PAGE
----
Nowadays, everybody knows that a good social media presence is critical to any company, big or small. But what’s not-so-common knowledge is how to really use that social media to your advantage. So you’ve made yourself a twitter account or snapped a few Instagrams – how do you start turning these online followers and “likes” into real-life customers and revenue?
After doing some research, I came across a few small businesses that made social media work for their business in a big way! Want to know their secret? They made their online presence cater to the needs of their local customers! Take a look at these companies that pounded the pavement and involved their businesses in the everyday lives of the people in their communities.
Buttermilk started as a food truck business trying to “share their love of decadent breakfast dishes with Los Angeles residents and visitors.” Food trucks, which are treasured culinary hotspots for LA locals, are exactly the kind of business model that can get eccentric companies like Buttermilk the buzz they need.
Then the company started developing its Red Velvet Pancake mix as a product to sell on the web, setting up an online store and some accounts on Instagram and Facebook. That’s when the rest of the world started paying attention!
How They Did It:
- They bundled their products with recipes and YouTube cooking tutorials on their web store. Not only does this offer customers extra bonuses for shopping online, but they build a personal relationship with the customer!
- Its Twitter account uses hashtags and trending topics to keep its online conversations relevant. That may sound like a no-brainer, but keeping with the times can be tough – especially online! That’s why a lot of people choose to hire an intern to run their companies’ social media accounts.
- It hosts Instagram contests, encouraging customers to interact with the brand instead of just treating them like a passive audience. Let your audience show you their creativity! You might be surprised at the kind inspiration your products give them!
Now selling products nationally, Buttermilk Inc.’s food trucks are off the road, but the company has retained its sense of community involvement online.That’s the trademark of a business that knows how to get its brand image out there in the digital age!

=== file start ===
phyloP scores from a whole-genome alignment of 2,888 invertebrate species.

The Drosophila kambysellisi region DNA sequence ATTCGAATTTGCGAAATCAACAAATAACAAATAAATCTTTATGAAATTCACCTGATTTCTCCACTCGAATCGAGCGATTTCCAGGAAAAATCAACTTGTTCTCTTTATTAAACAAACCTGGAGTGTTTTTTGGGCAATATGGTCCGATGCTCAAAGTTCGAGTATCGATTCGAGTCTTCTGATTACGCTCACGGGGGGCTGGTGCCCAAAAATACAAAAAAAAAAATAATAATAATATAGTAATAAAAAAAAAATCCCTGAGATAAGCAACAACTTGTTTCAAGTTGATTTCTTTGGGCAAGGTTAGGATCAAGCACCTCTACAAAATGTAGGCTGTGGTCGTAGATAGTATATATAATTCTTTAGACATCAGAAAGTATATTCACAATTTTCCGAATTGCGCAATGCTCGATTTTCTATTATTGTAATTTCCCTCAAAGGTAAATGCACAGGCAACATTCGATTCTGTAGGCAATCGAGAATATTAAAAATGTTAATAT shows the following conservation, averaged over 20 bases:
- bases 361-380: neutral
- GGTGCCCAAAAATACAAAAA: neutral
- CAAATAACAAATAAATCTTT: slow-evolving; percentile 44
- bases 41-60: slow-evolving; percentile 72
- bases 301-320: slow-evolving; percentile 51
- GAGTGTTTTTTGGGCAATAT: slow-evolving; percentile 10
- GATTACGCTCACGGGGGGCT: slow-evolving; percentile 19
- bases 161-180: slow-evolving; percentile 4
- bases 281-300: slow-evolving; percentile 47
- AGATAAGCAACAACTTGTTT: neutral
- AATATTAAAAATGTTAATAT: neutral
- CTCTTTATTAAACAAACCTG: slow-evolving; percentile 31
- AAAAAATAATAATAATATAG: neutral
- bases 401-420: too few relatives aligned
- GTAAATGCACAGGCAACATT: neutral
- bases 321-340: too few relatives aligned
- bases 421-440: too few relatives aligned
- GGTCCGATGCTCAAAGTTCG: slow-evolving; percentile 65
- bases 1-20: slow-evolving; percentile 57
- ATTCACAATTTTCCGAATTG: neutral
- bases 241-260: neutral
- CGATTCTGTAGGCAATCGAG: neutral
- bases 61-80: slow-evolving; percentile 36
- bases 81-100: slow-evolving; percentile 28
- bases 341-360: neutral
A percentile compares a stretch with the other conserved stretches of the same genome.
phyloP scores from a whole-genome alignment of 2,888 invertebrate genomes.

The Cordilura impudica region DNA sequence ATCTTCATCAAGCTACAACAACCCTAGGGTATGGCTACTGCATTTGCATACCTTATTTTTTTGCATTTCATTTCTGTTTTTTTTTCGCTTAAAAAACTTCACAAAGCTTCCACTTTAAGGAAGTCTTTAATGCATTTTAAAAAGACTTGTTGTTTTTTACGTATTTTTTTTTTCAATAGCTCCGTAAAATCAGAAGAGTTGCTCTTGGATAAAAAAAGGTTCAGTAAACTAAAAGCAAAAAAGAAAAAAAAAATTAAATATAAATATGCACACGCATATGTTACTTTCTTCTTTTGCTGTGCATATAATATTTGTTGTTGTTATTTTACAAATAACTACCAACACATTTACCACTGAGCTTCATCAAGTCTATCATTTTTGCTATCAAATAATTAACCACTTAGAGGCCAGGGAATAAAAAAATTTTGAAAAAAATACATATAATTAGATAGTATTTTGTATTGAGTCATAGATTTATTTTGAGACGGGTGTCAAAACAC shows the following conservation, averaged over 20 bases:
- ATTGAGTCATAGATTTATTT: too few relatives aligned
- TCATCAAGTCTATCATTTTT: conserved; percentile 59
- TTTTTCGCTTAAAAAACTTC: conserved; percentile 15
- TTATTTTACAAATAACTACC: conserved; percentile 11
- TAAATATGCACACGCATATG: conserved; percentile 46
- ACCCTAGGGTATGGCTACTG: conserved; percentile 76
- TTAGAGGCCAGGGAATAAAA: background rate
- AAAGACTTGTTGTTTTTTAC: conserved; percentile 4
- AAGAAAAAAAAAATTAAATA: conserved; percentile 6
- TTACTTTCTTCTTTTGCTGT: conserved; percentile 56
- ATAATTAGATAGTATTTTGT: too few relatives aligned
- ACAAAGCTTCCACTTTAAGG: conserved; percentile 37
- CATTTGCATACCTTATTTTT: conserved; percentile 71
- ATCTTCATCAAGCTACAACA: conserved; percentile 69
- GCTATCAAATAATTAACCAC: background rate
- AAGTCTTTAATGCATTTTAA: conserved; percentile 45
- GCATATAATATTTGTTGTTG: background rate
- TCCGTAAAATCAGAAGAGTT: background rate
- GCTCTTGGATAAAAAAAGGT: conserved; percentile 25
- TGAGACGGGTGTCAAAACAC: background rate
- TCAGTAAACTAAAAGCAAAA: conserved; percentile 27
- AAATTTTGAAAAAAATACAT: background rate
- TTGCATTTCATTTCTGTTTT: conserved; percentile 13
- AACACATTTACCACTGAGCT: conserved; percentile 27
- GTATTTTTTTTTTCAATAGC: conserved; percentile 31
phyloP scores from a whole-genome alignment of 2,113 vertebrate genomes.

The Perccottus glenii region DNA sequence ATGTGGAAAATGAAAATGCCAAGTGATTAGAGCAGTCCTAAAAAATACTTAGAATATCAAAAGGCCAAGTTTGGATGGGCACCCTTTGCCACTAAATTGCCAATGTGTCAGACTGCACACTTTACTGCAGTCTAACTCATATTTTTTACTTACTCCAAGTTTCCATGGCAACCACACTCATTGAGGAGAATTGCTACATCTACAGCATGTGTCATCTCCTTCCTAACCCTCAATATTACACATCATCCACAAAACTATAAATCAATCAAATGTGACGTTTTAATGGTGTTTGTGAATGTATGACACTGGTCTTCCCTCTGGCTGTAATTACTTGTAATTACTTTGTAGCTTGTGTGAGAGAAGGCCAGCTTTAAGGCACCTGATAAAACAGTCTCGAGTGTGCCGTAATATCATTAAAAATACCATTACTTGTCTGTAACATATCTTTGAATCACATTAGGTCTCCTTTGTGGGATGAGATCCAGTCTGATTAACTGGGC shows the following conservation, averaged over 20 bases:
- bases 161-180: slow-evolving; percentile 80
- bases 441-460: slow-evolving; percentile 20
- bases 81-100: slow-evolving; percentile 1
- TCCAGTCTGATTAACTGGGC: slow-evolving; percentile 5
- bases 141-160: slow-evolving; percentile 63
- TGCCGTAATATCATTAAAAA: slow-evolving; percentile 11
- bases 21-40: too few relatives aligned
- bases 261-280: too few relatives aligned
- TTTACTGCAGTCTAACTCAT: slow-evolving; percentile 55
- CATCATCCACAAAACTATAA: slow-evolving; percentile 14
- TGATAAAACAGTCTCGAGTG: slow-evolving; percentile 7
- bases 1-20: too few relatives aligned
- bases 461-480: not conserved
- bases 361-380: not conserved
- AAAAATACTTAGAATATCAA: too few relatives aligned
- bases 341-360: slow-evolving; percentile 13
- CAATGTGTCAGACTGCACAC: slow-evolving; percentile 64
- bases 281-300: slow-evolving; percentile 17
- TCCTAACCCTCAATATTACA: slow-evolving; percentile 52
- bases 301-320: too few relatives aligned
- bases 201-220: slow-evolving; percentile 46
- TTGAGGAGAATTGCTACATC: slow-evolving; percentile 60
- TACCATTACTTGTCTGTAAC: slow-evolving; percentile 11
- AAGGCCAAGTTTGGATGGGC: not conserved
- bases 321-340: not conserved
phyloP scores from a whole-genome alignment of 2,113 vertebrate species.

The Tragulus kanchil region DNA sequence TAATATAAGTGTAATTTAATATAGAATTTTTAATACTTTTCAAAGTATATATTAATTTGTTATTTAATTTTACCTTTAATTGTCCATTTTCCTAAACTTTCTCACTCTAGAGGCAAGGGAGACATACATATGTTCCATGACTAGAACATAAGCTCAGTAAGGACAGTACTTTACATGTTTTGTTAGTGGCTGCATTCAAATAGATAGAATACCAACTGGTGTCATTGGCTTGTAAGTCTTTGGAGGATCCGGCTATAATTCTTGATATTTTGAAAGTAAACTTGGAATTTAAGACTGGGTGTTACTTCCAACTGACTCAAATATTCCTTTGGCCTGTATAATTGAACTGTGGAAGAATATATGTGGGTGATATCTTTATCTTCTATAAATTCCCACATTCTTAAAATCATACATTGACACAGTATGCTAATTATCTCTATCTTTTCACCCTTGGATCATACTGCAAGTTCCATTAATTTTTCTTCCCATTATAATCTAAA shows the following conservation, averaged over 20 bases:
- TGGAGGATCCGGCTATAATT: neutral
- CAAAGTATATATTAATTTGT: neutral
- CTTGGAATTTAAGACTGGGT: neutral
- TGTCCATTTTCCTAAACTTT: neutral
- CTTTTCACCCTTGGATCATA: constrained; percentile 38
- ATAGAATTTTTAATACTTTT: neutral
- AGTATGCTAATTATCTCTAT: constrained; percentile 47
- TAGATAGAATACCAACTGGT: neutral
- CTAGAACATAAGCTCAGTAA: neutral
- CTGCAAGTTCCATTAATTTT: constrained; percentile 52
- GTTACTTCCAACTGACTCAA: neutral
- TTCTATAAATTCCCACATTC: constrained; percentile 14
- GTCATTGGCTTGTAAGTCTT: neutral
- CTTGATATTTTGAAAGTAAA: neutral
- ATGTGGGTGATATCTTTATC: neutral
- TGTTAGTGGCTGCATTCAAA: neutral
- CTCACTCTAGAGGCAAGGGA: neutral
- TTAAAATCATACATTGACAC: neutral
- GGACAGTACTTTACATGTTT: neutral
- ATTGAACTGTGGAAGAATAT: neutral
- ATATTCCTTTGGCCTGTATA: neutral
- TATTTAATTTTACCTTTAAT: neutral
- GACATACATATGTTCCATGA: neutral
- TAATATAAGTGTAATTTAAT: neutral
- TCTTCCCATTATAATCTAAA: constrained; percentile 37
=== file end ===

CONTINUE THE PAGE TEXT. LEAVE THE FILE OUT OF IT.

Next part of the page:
Paper or Plastik
But that doesn’t mean you need two axles and a set of wheels to get involved in your area – your business should be a place where customers want to come to you! Paper or Plastik, a café in one of LA’s underrated “mid-city” neighborhoods, does exactly that by making itself a place for art, comedy, and community expression.
If you look at the chalkboard outside the café’s West Pico location, you’ll see a list of all its upcoming events: it hosts a Friday night film club, monthly shows from a local comedy troupe, and dance performances in the building’s adjacent studio, just to name a few. Night after night, Paper or Plastik brings in plenty of customers who come for the art, but stay for the coffee!
How They Did It:
- The company’s Twitter account reminds customers of what events are being hosted before they happen. That way, online customers have a new reason to swing by every time they check their Twitter feed!
- Their Instagram and Tumblr feeds display photos of each performance, celebrating its performers and its customers for taking part. This makes customers feel like they’re a part of the action even when they’re spectating, inviting them to get involved in a community unique to their business!
- Each one of their social media accounts are linked with one another – that means that any post, whether it’s on Twitter, Facebook, Tumblr, or Instagram, is automatically linked to on each one of those accounts! This way, each user, no matter how many of those sites they use, don’t miss a single one of the company’s updates.
Social Media is for Being Social!
But the heart and soul of these businesses didn’t start on social media – it started with an idea to help them get closer to their customers, not just sell something to them. As the corporations that people rely on become bigger and bigger, there’s always going to be a demand for a smaller brands that really care about their audience. Social media is about developing intimate relationships with your customers, not making you look more “professional.”
The Internet helps you broadcast that brand to the rest of the world, but before that strategy can work, you need to broadcast your business to the rest of your community. What is it your customers need, and what’s the best way to offer it to them? Before you ask your customers to help you by spreading the word about your business, ask yourself how can you help them.